Ramsuze Pierre takes the blood pressure of a resident at Mennonite Home with oversight from Bernice Reynolds ‘21, director of the nurse aide training program at EMU Lancaster. (Photo by Jonathan Bush)

A stepping stone to success

Developing a dream

A new nurse aide (aka Certified Nursing Assistant, or CNA) training program at EMU Lancaster is providing job opportunities for those interested in the entry-level nurse aide position while meeting the needs of the numerous nursing homes in Lancaster County and surrounding regions. The program is the brainchild of Mary Jensen, vice president for enrollment and strategic growth at EMU, who sought out a solution to the shifting healthcare needs in the pandemic-laden summer of 2021 while serving as associate provost of EMU Lancaster. “We had one of the first RN to BSN programs in the Lancaster region and had developed a reputation in healthcare. While it became apparent during COVID that workers were leaving healthcare, there were also people who still needed jobs and wanted to work in healthcare, but had to start at the ground.”

Jensen consulted with the Lancaster Chamber of Commerce, members of her team and EMU administration to research the viability of a scaffolded workforce development plan that involved partnering with area nursing homes to provide their employees with CNA, LPN, RN and BSN training. The results of this long-term strategy revealed a positive economic and educational impact to both EMU and Lancaster County, one of the largest retirement regions in the nation. So, in the fall of 2021, Jensen began the process of acquiring approval from the state of Pennsylvania to run a CNA program. A short time later, she was offered her current position in Harrisonburg, so would become a supporter of the project from a distance.

Christine Sharp, who was named executive director of EMU Lancaster in June 2022, led the Lancaster team through implementation of the CNA program. She continued conversations Jensen had started with executives from local nursing homes—and before long Landis Homes, Mennonite Home and Fairmount Homes had signed on as partners. The three nursing homes donated most of the equipment—including six hospital beds—for the classroom-turned-lab that was created to spec at EMU Lancaster by its resourceful staff in October 2022; an onsite lab was required as part of the state application process for administering a CNA program. “I love working in partnership,” shared Sharp. “It’s powerful for the school. It’s powerful for the community. And it’s powerful for our partner organizations.”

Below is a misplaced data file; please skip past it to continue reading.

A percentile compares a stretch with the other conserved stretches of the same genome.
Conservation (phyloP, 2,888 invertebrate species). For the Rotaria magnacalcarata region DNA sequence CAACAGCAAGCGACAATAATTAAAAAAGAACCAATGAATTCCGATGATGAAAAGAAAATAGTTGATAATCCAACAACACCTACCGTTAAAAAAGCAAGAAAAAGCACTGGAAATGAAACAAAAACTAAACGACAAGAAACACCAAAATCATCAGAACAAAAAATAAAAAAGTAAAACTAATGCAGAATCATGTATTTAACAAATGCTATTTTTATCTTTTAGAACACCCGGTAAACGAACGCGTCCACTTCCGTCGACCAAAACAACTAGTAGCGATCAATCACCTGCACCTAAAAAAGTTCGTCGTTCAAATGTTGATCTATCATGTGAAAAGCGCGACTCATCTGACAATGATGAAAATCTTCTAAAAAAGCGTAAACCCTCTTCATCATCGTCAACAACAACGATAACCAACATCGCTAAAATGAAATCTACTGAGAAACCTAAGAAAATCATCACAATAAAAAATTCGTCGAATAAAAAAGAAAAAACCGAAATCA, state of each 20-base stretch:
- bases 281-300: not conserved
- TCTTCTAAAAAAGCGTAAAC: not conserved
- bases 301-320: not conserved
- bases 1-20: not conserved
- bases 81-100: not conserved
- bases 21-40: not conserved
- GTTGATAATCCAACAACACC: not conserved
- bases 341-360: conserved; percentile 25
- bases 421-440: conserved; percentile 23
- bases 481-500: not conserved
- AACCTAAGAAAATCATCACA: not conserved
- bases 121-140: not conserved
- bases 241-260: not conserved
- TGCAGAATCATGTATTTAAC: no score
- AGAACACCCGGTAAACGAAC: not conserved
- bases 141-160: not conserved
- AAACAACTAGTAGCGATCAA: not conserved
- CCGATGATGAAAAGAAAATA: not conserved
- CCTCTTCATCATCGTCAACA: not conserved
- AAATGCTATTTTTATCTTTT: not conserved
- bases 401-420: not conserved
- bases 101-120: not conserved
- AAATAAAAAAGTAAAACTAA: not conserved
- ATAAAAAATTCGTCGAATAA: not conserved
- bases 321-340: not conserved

It was “all hands on deck” to creating a state-certified onsite training lab in a month’s time, says Sharp, executive director of EMU Lancaster.

With partnerships in place, Sharp shifted to hiring instructors to teach the CNA training classes that would begin in January 2023. Seasoned nursing professionals Carmen Miller and Bernice Reynolds ‘21 stepped in to fill the two spots required to get the program up and running. Miller agreed to teach in a part-time capacity. Reynolds, who graduated from EMU Lancaster’s RN to BSN program and had Miller as an instructor, accepted an offer to teach part-time in January before moving into a full-time role as director of the nurse aide training program in March. Both women were required to take a course through Penn State to become certified to teach classes at EMU Lancaster as part of a strict set of state standards for CNA instructors.

Launching a program

After a nine-month process, EMU Lancaster received state certification—and Sharp and staff worked with Landis Homes, Mennonite Home and Fairmount to fill training slots for the brand-new, six-week CNA program. Cohort 1 launched with 10 Landis Homes employees in January; cohort 2 followed in March with five Mennonite Home and five Fairmount employees, and cohort 3 got underway in May with three employees from Mennonite Home, one from Fairmount, and one from Pleasant View Communities—a new nursing home partner. The program, which prepares employees to take both a written and skills nurse aide exam through Credentia for state certification, totals 120 hours and is divided into three parts: classroom/theory (45 hours), lab (35 hours), and clinicals (40 hours).

Students learn how to take the pulse—and other vital signs—in EMU Lancaster’s CNA training program.

According to Reynolds, classroom instruction entails PowerPoint presentations, handouts, activities, and videos related to body systems, abuse, vital signs, pain levels, and “some 50 skills of daily living” (23 of which are Credentia skills) including washing the hair, handwashing and bathing. Lab time involves students practicing these skills on mannequins or on each other before working directly with the nursing home residents during clinicals. Sharp says a benefit of the partnerships is having clinical sites, which is an integral part of the training.